Air Canada pilots have launched a constitutional challenge in Ontario court against federal back-to-work legislation passed last week that prevents a strike or lockout at the country's largest carrier.
The union representing pilots said Tuesday that the law forces them to fly and accept a contract imposed by arbitration which contravenes the Canadian Charter of Rights and Freedoms.
The pilots say the Protecting Air Service Act prohibits pilots from exercising their right to strike and contravenes three sections of the Charter.
“The Harper government's bill clearly violates their rights and should be struck down by the courts,” stated Air Canada Pilots Association (ACPA) president Capt. Paul Strachan.
In an application before the Ontario Superior Court of Justice, the pilots also argue that forcing them to fly conflicts with their legal obligations under the Canadian Aviation Regulations. Those regulations prohibit pilots from flying if they have any reason to believe they are unfit to properly perform their duties.
Several Air Canada flights were cancelled last weekend when pilots called in sick after they determined through self-assessments that they were unfit to fly.
Capt. Strachan insisted in an interview that the union didn't orchestrate pilots to call in sick. Air Canada has asked the Canada Industrial Labour Relations Board to declare the actions an illegal strike.
The airline declined to comment on the legal challenge by pilots.
The federal agency will assess the airline's complaint after receiving written submissions due by next week.
“The members of ACPA have been under a significant amount of stress as a result of the unwillingness of Air Canada to negotiate a fair collective agreement, combined with the Minister of Labour's and Parliament's removal of their only means of engaging in meaningful collective bargaining,” said the court filing.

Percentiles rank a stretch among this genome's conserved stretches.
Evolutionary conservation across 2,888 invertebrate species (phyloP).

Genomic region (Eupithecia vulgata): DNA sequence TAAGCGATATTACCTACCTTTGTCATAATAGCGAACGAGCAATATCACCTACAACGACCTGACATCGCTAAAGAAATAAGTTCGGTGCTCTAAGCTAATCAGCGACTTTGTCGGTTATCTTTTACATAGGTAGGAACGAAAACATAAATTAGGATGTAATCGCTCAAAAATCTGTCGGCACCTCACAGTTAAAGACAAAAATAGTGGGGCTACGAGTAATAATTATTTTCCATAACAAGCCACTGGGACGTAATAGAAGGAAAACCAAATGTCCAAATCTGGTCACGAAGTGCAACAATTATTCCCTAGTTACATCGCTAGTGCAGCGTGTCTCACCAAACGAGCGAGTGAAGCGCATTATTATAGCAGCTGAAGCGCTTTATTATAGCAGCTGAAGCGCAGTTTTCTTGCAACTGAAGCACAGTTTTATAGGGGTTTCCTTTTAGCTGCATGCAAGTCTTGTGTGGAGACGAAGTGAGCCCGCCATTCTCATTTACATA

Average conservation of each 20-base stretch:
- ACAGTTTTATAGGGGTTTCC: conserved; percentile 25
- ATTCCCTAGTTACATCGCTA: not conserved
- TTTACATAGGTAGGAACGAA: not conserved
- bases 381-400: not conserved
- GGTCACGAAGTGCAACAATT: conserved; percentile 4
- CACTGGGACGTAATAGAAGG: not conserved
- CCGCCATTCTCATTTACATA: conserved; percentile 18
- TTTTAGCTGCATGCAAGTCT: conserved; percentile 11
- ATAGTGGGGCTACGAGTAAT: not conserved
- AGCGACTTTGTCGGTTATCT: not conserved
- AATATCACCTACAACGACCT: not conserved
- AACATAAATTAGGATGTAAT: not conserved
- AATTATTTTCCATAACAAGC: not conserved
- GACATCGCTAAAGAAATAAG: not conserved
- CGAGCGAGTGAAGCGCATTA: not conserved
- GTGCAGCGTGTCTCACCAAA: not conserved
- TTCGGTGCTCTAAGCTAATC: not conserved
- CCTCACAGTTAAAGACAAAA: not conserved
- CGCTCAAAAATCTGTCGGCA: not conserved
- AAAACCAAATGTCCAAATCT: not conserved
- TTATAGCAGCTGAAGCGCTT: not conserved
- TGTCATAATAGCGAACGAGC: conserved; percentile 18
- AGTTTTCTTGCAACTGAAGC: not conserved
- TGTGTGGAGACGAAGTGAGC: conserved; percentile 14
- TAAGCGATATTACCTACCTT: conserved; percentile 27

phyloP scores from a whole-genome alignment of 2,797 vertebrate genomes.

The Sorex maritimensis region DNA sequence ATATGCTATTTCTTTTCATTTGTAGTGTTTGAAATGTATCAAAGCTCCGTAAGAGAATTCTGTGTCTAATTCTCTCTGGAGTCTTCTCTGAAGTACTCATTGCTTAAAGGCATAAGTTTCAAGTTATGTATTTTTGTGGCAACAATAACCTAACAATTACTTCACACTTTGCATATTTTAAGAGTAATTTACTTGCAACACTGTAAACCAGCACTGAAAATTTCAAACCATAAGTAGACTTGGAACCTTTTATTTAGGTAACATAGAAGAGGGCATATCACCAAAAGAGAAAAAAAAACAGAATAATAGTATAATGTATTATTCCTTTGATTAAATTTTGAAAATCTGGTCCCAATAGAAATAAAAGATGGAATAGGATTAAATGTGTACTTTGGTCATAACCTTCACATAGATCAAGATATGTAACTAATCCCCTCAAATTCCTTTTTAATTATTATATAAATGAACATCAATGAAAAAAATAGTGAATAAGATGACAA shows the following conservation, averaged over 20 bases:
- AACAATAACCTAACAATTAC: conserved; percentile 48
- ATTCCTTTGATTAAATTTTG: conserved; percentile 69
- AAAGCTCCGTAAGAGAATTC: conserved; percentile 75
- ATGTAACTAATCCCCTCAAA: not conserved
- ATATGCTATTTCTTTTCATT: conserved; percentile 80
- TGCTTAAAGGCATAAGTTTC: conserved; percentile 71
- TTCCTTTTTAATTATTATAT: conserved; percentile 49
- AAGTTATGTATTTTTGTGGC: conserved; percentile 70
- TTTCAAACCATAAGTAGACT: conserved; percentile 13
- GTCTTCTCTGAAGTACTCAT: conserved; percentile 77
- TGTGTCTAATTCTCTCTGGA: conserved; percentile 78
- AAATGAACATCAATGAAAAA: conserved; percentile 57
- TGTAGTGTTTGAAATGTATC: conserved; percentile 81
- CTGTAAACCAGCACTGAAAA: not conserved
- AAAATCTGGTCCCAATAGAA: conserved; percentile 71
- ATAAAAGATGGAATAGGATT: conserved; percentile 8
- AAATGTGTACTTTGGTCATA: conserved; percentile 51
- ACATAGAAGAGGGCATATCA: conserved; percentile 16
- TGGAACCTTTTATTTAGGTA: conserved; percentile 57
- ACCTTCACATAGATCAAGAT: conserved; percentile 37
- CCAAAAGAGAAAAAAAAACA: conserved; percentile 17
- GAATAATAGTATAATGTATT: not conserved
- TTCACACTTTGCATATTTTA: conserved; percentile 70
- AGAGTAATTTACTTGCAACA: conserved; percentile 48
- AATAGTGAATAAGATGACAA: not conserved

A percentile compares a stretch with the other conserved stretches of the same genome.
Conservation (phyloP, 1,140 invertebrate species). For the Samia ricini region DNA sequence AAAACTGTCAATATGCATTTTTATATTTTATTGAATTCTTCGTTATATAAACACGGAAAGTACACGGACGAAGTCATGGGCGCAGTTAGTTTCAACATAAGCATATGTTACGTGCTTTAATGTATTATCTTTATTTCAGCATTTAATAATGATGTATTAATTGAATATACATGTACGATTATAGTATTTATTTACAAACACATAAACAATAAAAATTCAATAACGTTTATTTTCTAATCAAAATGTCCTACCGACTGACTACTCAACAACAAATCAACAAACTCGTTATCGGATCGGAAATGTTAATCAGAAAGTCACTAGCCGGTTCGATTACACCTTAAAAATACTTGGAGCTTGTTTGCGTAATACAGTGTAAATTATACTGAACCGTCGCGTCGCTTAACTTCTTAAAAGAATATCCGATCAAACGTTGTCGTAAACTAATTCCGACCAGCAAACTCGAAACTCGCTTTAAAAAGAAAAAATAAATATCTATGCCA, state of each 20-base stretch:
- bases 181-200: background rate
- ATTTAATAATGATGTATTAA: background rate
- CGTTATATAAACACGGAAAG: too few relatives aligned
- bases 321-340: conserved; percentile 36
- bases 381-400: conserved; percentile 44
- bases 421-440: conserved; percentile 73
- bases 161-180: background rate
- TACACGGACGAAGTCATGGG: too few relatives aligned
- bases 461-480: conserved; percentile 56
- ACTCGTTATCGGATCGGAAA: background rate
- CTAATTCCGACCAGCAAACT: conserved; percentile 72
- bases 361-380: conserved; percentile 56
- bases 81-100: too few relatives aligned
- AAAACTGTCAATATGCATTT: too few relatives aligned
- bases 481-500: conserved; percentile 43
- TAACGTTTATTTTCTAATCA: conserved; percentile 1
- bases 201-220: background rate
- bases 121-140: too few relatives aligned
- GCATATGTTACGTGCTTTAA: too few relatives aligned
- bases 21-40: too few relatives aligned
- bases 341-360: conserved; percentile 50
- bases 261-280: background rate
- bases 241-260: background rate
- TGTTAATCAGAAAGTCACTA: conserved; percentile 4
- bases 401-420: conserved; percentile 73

The union says pilots have a “moral, legal and ethical responsibility” to assess their own fitness for duty.
The filing by Jean-Marc Belanger, chairman of ACPA's Master Executive Council, says the legislation tries to override that responsibility and compel pilots to fly by threatening them with fines of up to $1,000 if they don't report for duty. Union officials can be fined up to $50,000 per day.
“This is not only a legal issue, but also a public safety issue that should concern all passengers,” Capt. Strachan said.
“We are confident that the rights afforded to all Canadians under the Charter will be upheld and the court will restore fundamental justice.”
The pilots say the legislation's requirement for binding, final-offer arbitration also contravenes the Charter and is designed to favour the airline's position.
The Air Canada Pilots Association is the largest professional pilot group in Canada, representing the pilots who operate Air Canada's mainline fleet.